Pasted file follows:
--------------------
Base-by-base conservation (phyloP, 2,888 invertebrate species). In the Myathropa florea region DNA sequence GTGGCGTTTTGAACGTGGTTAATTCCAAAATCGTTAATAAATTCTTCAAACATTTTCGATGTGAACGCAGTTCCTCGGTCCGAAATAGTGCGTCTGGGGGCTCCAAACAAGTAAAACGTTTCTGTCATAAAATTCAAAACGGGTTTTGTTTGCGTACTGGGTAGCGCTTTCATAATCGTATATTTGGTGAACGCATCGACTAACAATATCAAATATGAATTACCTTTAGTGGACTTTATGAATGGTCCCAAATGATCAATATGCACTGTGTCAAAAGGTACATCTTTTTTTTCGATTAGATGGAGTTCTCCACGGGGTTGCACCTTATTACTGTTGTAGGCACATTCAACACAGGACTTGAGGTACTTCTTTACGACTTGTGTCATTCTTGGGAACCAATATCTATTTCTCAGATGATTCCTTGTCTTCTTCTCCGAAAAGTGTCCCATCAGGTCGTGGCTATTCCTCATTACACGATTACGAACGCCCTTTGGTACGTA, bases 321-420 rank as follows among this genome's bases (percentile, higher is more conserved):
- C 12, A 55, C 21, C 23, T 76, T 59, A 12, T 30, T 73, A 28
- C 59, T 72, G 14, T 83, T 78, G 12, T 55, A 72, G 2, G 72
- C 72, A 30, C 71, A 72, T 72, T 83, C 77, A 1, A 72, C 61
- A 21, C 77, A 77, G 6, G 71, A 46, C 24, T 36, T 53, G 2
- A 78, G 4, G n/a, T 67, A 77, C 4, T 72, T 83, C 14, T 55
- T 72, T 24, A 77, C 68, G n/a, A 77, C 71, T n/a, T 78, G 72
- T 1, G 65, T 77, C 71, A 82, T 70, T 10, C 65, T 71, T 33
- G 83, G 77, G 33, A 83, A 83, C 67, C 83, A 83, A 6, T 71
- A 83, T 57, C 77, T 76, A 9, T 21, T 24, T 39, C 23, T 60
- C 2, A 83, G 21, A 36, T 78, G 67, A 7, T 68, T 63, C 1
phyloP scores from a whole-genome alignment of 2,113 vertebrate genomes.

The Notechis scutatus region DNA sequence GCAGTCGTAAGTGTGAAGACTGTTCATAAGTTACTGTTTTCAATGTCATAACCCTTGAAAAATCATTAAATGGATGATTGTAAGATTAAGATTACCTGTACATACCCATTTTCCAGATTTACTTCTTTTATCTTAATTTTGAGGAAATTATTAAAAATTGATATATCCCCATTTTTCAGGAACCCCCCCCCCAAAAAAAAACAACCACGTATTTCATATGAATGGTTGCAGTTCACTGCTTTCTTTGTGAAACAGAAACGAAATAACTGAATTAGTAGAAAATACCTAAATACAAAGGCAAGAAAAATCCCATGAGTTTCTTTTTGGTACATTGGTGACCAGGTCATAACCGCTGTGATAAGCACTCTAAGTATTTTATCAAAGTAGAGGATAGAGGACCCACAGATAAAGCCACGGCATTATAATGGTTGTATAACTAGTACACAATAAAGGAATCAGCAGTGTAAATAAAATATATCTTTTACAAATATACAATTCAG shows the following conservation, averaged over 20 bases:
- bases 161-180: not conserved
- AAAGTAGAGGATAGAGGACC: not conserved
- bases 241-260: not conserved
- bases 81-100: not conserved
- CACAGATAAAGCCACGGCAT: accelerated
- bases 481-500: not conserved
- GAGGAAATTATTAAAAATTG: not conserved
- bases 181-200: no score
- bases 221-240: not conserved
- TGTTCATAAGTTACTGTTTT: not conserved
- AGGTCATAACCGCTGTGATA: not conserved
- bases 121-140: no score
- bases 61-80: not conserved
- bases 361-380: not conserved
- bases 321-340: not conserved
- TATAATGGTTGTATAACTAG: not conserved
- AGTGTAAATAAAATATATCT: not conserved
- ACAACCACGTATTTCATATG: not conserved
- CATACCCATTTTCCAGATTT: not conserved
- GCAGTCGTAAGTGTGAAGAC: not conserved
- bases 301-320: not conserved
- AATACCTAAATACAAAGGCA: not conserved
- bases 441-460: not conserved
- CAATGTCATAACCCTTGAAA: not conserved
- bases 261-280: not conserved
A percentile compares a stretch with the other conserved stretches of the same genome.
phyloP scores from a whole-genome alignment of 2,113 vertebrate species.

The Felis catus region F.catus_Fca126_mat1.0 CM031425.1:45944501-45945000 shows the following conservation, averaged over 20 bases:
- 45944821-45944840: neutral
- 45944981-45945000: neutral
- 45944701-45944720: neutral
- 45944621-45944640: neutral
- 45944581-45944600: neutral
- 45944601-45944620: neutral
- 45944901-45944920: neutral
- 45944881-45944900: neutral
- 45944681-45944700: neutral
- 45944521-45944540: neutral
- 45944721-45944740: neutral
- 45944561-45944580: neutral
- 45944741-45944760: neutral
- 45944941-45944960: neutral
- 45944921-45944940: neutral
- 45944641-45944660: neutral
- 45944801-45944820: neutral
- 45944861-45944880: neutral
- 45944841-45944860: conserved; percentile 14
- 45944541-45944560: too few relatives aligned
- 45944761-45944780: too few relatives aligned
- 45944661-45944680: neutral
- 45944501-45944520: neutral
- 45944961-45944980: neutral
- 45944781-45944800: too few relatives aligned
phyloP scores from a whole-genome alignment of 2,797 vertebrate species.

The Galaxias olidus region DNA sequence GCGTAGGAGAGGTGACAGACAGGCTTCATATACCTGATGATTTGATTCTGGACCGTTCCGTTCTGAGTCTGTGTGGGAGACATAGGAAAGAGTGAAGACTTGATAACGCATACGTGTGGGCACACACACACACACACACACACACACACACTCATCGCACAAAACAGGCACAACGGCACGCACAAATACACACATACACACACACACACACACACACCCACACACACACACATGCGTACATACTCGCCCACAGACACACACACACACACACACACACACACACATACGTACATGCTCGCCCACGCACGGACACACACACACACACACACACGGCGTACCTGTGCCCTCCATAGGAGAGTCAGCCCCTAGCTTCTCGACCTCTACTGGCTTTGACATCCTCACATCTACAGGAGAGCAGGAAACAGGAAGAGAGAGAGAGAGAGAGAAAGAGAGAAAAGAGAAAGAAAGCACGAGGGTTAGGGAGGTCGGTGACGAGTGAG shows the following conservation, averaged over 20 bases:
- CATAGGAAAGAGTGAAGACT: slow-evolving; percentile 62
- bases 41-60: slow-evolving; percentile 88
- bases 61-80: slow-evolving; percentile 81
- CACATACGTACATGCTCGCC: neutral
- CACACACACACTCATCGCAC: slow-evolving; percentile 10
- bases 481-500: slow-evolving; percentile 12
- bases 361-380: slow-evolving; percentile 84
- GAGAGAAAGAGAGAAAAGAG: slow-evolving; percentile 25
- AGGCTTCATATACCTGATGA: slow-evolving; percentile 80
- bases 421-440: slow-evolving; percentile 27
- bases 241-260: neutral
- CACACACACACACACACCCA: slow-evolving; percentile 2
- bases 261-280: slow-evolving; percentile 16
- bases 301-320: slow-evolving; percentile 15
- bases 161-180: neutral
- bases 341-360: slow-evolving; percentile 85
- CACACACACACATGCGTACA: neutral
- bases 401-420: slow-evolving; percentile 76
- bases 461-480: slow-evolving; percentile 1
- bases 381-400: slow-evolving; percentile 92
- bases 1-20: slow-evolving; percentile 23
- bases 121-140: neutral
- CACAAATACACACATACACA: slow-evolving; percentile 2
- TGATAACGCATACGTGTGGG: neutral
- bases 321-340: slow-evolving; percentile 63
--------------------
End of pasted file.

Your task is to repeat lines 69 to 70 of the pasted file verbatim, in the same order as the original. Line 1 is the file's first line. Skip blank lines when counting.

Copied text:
- CATAGGAAAGAGTGAAGACT: slow-evolving; percentile 62
- bases 41-60: slow-evolving; percentile 88